“It’s very white,” one resident remarked of the theme in Utile‘s “aspirational photos” for the region being described as “Downtown North.”
This was one of the kinder observations made during Tuesday’s presentation and discussion: “Hartford North Park: A Downtown Area Plan.”
Tom Deller, Director of Development Services, said a few words to set the stage, then left for the Connecticut Department of Transportation’s meeting on Flower Street across town. City officials remaining for what Deller called a public hearing included Councilperson Larry Deutsch and Councilperson David MacDonald.
While Deller did say this was only a first discussion of possibilities and that one of the project’s goals is to reconnect the north side of Hartford to Downtown, there was a shared sense of confusion over what the intention was behind this redevelopment plan and meeting.
Almost all of “Downtown North” is technically in Downtown, with a few edges in North Meadows and Clay Arsenal. The railroad tracks help form the neighborhood boundaries here, but this division has been exacerbated by a steady stream of shortsighted, automobile-centric choices.
The first part of Tim Love’s — Principal of Utile, Inc. — presentation was telling residents what all know: there are vacant, underutilized spaces and a disconnection.
This was a source of animosity: instead of straight up asking residents what the issues are, various entities have gotten paid to study Hartfordites. Love said that when creating a map to show foot traffic, he used Yelp and Google to help fill in where restaurants and other retail establishments could be found.
When asked if he or any of the planners actually walked the streets instead of relying on the Internet, Love said he had, many times.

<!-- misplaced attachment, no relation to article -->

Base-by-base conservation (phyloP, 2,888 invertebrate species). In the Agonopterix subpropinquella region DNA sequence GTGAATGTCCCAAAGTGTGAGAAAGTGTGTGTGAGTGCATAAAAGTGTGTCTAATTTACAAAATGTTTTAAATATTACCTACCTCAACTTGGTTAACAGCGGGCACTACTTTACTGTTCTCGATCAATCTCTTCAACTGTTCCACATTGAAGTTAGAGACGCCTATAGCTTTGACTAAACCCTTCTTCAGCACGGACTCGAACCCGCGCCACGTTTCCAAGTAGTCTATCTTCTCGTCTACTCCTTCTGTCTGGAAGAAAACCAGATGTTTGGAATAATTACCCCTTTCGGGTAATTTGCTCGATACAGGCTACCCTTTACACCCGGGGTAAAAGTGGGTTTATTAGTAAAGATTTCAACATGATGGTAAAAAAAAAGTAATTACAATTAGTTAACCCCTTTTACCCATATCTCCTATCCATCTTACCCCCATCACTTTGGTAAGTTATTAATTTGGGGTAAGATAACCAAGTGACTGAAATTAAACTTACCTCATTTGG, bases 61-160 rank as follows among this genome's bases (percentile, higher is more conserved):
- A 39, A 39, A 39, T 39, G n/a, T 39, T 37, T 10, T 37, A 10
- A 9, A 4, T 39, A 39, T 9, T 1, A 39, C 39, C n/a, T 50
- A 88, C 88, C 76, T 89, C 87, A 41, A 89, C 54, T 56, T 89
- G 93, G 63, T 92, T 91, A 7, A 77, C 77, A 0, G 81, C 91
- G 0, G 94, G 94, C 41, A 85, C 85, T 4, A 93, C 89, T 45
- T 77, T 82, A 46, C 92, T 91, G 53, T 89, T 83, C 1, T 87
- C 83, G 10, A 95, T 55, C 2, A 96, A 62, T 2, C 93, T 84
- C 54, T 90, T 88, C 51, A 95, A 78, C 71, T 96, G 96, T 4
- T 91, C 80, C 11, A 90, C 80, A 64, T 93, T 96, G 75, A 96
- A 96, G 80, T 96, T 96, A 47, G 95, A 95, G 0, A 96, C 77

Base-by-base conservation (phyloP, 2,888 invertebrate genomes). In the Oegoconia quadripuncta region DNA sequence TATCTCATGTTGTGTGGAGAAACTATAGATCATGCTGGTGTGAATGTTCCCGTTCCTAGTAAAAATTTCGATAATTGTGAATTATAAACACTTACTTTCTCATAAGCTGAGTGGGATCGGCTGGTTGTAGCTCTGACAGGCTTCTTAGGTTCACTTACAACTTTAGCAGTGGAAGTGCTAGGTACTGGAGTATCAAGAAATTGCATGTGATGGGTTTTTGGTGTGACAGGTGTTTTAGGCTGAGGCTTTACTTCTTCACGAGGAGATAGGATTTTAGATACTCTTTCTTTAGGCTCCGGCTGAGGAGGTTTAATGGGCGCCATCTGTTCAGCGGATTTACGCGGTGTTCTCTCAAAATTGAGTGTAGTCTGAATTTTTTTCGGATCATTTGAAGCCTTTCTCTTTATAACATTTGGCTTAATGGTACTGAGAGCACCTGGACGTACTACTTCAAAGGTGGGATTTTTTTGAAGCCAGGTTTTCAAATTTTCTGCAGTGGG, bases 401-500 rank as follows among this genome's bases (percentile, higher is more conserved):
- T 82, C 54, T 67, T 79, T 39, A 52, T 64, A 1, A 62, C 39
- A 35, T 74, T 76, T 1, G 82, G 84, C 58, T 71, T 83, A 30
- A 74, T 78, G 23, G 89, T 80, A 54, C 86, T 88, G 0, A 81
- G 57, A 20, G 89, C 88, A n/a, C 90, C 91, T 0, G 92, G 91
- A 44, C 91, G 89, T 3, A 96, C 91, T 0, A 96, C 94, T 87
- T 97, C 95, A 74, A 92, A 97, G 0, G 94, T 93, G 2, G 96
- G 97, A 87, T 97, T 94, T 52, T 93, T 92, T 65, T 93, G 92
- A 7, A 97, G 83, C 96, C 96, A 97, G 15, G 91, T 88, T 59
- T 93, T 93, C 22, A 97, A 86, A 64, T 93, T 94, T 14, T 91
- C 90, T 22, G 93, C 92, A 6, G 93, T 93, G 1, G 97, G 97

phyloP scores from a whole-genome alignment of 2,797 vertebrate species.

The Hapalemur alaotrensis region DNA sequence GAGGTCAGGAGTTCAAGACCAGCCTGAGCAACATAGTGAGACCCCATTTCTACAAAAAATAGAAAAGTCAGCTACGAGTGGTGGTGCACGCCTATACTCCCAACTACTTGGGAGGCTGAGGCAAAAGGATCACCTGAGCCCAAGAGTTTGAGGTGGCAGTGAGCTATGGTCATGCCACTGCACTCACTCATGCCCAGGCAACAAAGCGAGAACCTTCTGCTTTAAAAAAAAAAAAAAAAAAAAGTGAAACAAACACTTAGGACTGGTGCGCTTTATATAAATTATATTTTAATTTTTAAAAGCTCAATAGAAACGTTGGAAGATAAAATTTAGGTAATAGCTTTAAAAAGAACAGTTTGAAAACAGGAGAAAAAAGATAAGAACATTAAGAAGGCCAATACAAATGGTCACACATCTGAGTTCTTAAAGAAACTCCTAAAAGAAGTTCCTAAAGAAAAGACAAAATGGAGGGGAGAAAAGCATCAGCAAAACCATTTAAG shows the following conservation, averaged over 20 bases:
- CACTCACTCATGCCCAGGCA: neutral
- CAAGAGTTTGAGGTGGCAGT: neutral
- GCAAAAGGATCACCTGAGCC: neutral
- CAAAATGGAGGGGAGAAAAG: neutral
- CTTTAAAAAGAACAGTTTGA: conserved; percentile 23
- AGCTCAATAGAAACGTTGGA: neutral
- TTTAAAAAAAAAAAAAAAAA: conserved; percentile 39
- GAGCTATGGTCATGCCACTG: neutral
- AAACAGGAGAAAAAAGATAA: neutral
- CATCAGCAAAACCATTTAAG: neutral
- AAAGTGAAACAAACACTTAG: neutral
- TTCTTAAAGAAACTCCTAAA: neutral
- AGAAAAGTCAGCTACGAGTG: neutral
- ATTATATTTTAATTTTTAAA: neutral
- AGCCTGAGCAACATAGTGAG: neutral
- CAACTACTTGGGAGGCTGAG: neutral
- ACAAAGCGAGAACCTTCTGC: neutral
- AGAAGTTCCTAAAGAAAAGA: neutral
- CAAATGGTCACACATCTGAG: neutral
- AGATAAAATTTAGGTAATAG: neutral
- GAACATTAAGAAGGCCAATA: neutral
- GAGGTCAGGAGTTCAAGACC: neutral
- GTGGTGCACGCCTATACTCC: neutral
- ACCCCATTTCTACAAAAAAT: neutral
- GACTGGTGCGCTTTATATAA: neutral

But the skepticism of this project seemed to form before Love raised doubts about familiarity with the space. Starting off, he said there were no conclusions yet, but described the northern segment of Downtown as “maybe an area looking for some character.”
Who was questioning the motives of this project?
Seemingly everyone in the room.
Residents voicing their concerns came from the South End and Clay Arsenal mostly, with only a few describing themselves as actually living in Downtown. An area being called “Downtown West” — west of the XL Center — was tacked onto the “Downtown North” project.
As Love described the aims of the project — create a stronger connection between Riverside Park and Downtown, put some roads on a (slight) lane diet, and focus on “nodes” — audience members’ questions and comments illustrated the level of alienation between the planners and residents.
“On a scale of zero to ten, how much will this benefit the people in the North End?” one man asked. Love sidestepped the question initially, so it was posed again, with a heckler chiming in: “zero.”
Another person with the Clay Arsenal NRZ said this would not benefit the North End: “There’s a nice little neighborhood over there that needs to be incorporated” into this project.
After being shown a map with nodes — priority development sites at Trumbull and Main, Allyn and High, the old Hilton site on Asylum, and lot at Pratt and Main (which is outside of the Downtown North range) — marked in blue, one resident was overheard saying, “Do you see those blue dots? Not fucking one of them is in the North End.”
Questions were raised about whose interests were being served by this.
Others weren’t convinced there was any there there. A resident told the planners: “you don’t have a project that exists.”
Part of the disconnect that always happens at charrettes and the like is that planners speak the language of planners, whether that be the dialect of those in economics or architecture. There is no clear explanation for the average person what these processes involve, and when those average people grow frustrated with what seems like a futile exercise, the experts do little to alleviate the situation.
When it was pointed out that the aspirational photos featured mostly white people and images of wealth, there was little that could be said to defend what was, at best, a lack of familiarity with the population in this area. When the word “gentrification” was hissed by residents, nobody should have been surprised, let alone flustered to the point that another professional felt the need to step in to answer the audience’s questions and concerns.
The next public meeting about the Downtown North redevelopment project is tentatively scheduled for October 24, 2013.